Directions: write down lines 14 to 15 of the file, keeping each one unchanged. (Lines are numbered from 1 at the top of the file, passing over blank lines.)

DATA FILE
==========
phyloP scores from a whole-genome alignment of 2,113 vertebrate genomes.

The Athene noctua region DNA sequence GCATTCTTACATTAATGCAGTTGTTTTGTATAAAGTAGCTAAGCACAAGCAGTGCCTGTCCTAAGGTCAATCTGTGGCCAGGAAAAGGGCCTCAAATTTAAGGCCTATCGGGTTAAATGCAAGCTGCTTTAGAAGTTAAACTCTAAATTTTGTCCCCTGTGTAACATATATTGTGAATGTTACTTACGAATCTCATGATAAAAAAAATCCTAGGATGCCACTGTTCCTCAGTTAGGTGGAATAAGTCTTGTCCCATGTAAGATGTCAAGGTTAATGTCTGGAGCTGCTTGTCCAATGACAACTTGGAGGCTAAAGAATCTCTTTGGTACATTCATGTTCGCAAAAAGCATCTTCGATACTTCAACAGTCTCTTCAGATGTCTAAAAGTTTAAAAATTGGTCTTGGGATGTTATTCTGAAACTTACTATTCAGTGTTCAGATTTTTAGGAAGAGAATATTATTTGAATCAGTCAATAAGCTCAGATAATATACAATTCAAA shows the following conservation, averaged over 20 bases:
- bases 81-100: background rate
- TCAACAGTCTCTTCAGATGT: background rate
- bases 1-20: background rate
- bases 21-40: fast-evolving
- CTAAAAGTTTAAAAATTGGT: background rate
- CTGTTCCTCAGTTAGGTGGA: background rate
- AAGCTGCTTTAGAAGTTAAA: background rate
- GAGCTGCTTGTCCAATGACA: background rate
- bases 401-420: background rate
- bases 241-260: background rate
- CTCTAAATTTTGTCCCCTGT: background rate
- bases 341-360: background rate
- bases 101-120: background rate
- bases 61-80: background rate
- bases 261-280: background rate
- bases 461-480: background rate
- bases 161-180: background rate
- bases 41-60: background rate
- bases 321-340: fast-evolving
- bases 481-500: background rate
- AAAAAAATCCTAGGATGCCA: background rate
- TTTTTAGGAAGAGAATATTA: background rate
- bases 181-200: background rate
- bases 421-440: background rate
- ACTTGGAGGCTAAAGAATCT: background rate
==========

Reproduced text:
- bases 341-360: background rate
- bases 101-120: background rate